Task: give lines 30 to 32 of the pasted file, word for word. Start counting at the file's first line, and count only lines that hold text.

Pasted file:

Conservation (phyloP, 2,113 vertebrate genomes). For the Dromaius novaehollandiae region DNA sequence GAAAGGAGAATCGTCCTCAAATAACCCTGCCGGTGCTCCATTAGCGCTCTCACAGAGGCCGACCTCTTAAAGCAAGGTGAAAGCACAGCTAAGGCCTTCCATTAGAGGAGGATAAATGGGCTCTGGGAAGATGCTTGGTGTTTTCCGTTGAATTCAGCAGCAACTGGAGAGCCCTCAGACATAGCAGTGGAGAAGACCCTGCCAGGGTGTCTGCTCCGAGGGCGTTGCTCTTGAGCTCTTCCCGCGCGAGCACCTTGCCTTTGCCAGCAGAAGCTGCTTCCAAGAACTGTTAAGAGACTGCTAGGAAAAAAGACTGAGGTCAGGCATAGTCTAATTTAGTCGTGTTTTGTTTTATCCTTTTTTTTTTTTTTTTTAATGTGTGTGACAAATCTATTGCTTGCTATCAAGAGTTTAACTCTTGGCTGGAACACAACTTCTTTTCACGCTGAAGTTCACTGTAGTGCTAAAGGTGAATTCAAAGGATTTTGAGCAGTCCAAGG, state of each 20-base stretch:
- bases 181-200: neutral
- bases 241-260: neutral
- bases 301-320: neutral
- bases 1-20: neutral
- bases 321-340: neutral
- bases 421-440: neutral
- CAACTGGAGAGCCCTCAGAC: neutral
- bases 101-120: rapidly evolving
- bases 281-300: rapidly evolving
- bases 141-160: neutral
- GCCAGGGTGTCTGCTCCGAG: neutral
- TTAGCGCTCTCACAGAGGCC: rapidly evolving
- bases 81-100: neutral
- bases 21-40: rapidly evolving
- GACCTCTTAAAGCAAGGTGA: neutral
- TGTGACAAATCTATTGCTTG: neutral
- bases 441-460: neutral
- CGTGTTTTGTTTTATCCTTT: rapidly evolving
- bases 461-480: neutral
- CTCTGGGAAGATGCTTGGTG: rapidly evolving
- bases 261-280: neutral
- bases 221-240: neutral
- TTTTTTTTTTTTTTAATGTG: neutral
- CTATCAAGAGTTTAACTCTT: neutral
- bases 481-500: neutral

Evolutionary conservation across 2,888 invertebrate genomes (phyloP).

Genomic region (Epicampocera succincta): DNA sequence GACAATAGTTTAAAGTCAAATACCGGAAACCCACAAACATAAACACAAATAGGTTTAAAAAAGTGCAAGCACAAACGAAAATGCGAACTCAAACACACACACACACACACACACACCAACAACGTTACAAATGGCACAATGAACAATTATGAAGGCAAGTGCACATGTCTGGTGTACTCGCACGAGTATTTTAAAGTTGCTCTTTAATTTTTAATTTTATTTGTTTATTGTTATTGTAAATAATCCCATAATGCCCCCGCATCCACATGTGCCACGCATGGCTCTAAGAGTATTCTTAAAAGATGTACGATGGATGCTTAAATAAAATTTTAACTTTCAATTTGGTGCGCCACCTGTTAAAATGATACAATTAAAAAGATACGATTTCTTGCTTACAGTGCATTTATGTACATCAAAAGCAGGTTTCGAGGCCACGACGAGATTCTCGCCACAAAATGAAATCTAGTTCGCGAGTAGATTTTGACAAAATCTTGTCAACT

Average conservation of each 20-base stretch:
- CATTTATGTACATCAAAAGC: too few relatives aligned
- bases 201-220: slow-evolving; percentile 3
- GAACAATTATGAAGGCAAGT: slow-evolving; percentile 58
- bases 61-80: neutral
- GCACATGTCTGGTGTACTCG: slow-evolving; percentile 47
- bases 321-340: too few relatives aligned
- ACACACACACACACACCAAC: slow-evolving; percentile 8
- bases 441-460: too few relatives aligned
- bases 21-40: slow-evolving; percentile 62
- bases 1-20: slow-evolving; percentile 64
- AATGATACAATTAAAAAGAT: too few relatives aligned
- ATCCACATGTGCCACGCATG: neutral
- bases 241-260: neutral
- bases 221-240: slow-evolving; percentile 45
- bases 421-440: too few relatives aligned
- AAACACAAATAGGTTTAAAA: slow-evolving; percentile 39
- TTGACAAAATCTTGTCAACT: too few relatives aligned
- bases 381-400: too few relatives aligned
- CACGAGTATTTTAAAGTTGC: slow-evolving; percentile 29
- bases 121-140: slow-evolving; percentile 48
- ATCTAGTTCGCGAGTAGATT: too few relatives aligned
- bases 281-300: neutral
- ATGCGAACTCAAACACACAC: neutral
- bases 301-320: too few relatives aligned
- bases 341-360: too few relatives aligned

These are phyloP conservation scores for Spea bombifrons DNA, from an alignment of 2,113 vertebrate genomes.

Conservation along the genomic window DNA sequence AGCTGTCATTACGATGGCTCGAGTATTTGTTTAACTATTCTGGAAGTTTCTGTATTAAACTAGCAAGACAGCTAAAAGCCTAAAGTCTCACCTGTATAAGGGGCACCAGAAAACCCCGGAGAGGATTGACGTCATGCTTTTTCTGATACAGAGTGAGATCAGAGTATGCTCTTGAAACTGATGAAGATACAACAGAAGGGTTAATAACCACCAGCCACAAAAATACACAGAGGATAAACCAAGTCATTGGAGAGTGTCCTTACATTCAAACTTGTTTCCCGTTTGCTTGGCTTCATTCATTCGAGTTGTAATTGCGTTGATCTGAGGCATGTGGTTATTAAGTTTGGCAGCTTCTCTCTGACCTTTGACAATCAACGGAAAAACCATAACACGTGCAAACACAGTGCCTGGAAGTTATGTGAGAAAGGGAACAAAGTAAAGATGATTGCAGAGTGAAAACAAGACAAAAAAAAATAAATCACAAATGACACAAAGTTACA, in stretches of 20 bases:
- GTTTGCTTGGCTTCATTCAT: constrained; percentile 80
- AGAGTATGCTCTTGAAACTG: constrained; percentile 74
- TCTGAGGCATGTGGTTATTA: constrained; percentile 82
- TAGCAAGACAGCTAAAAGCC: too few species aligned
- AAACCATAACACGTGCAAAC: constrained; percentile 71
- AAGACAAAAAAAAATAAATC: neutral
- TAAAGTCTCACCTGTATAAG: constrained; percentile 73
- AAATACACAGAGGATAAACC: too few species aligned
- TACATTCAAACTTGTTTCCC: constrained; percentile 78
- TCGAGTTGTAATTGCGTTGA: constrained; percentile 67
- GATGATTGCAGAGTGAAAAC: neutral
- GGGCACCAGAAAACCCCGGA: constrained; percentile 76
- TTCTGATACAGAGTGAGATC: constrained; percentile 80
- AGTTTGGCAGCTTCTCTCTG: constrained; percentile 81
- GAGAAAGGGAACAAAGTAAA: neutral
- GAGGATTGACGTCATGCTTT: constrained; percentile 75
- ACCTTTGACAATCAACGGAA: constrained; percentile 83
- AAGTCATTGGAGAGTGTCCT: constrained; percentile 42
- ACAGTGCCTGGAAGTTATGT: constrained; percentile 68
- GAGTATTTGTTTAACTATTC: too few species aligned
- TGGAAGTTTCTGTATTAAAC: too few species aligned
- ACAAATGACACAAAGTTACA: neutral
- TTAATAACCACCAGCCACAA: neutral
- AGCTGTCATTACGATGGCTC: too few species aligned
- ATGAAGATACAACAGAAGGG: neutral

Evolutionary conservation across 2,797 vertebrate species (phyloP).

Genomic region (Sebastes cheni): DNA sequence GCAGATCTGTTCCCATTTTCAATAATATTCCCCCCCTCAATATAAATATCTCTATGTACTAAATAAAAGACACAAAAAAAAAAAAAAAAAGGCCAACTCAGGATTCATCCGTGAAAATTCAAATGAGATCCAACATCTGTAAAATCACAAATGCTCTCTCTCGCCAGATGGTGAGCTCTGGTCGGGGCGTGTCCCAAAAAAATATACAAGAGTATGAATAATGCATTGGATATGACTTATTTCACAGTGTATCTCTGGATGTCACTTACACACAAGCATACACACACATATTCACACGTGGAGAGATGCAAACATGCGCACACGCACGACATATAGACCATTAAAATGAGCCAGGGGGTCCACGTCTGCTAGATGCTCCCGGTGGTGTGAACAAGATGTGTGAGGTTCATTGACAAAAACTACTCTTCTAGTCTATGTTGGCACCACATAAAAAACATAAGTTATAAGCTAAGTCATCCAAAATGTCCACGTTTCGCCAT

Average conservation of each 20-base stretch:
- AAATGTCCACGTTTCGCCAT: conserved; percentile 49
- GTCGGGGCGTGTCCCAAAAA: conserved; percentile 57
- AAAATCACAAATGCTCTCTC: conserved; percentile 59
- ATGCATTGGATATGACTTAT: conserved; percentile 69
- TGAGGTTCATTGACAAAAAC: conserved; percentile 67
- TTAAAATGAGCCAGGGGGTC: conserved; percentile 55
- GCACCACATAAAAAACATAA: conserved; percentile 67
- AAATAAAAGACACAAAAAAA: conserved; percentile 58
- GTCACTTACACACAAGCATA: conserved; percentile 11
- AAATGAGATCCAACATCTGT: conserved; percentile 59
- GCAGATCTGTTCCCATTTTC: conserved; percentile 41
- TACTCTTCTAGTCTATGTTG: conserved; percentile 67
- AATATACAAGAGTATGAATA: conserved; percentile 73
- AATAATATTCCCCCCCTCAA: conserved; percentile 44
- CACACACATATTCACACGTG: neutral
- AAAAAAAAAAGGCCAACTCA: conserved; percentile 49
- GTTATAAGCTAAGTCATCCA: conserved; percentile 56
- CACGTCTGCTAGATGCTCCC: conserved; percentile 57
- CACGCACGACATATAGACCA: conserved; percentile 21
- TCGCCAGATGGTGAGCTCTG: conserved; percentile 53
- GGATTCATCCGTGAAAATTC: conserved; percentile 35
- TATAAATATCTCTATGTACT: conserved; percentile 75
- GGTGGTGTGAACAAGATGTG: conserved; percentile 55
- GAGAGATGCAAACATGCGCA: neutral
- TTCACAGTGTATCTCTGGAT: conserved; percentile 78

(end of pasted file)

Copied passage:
- CATTTATGTACATCAAAAGC: too few relatives aligned
- bases 201-220: slow-evolving; percentile 3
- GAACAATTATGAAGGCAAGT: slow-evolving; percentile 58